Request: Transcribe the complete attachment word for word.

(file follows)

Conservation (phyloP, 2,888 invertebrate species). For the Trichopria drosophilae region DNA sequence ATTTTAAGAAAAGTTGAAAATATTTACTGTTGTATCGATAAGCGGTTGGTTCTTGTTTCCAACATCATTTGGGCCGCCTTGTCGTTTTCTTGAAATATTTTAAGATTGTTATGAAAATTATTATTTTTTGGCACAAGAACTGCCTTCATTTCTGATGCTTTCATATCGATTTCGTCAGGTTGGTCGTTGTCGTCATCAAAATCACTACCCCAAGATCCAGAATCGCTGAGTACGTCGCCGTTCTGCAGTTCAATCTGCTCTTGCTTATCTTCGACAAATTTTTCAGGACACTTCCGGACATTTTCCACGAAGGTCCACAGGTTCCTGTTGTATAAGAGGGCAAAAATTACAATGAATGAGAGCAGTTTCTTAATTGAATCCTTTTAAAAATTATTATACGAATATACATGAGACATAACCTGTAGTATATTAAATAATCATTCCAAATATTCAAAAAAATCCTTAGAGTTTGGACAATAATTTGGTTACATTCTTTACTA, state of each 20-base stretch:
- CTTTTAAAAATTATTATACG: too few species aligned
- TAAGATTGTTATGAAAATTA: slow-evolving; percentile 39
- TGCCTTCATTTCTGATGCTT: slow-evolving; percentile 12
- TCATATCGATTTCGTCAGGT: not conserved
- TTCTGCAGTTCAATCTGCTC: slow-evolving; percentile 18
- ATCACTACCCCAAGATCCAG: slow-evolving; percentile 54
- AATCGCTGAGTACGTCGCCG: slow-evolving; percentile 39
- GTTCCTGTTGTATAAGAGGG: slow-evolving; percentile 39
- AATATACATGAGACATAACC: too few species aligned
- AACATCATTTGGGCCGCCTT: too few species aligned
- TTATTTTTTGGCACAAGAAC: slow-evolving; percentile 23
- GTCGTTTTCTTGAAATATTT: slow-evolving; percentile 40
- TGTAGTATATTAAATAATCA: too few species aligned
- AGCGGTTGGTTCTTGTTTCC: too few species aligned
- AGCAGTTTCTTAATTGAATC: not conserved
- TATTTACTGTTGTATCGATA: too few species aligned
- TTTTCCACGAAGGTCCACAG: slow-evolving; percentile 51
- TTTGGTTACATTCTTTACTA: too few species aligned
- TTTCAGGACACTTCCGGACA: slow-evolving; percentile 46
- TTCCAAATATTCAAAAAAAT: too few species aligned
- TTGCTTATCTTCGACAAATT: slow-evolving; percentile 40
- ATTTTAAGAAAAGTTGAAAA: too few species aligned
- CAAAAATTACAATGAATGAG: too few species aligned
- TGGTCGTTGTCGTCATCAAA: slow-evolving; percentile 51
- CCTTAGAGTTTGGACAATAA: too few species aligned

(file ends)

Conservation (phyloP, 2,888 invertebrate species). For the Trichopria drosophilae region DNA sequence ATTTTAAGAAAAGTTGAAAATATTTACTGTTGTATCGATAAGCGGTTGGTTCTTGTTTCCAACATCATTTGGGCCGCCTTGTCGTTTTCTTGAAATATTTTAAGATTGTTATGAAAATTATTATTTTTTGGCACAAGAACTGCCTTCATTTCTGATGCTTTCATATCGATTTCGTCAGGTTGGTCGTTGTCGTCATCAAAATCACTACCCCAAGATCCAGAATCGCTGAGTACGTCGCCGTTCTGCAGTTCAATCTGCTCTTGCTTATCTTCGACAAATTTTTCAGGACACTTCCGGACATTTTCCACGAAGGTCCACAGGTTCCTGTTGTATAAGAGGGCAAAAATTACAATGAATGAGAGCAGTTTCTTAATTGAATCCTTTTAAAAATTATTATACGAATATACATGAGACATAACCTGTAGTATATTAAATAATCATTCCAAATATTCAAAAAAATCCTTAGAGTTTGGACAATAATTTGGTTACATTCTTTACTA, state of each 20-base stretch:
- CTTTTAAAAATTATTATACG: too few species aligned
- TAAGATTGTTATGAAAATTA: slow-evolving; percentile 39
- TGCCTTCATTTCTGATGCTT: slow-evolving; percentile 12
- TCATATCGATTTCGTCAGGT: not conserved
- TTCTGCAGTTCAATCTGCTC: slow-evolving; percentile 18
- ATCACTACCCCAAGATCCAG: slow-evolving; percentile 54
- AATCGCTGAGTACGTCGCCG: slow-evolving; percentile 39
- GTTCCTGTTGTATAAGAGGG: slow-evolving; percentile 39
- AATATACATGAGACATAACC: too few species aligned
- AACATCATTTGGGCCGCCTT: too few species aligned
- TTATTTTTTGGCACAAGAAC: slow-evolving; percentile 23
- GTCGTTTTCTTGAAATATTT: slow-evolving; percentile 40
- TGTAGTATATTAAATAATCA: too few species aligned
- AGCGGTTGGTTCTTGTTTCC: too few species aligned
- AGCAGTTTCTTAATTGAATC: not conserved
- TATTTACTGTTGTATCGATA: too few species aligned
- TTTTCCACGAAGGTCCACAG: slow-evolving; percentile 51
- TTTGGTTACATTCTTTACTA: too few species aligned
- TTTCAGGACACTTCCGGACA: slow-evolving; percentile 46
- TTCCAAATATTCAAAAAAAT: too few species aligned
- TTGCTTATCTTCGACAAATT: slow-evolving; percentile 40
- ATTTTAAGAAAAGTTGAAAA: too few species aligned
- CAAAAATTACAATGAATGAG: too few species aligned
- TGGTCGTTGTCGTCATCAAA: slow-evolving; percentile 51
- CCTTAGAGTTTGGACAATAA: too few species aligned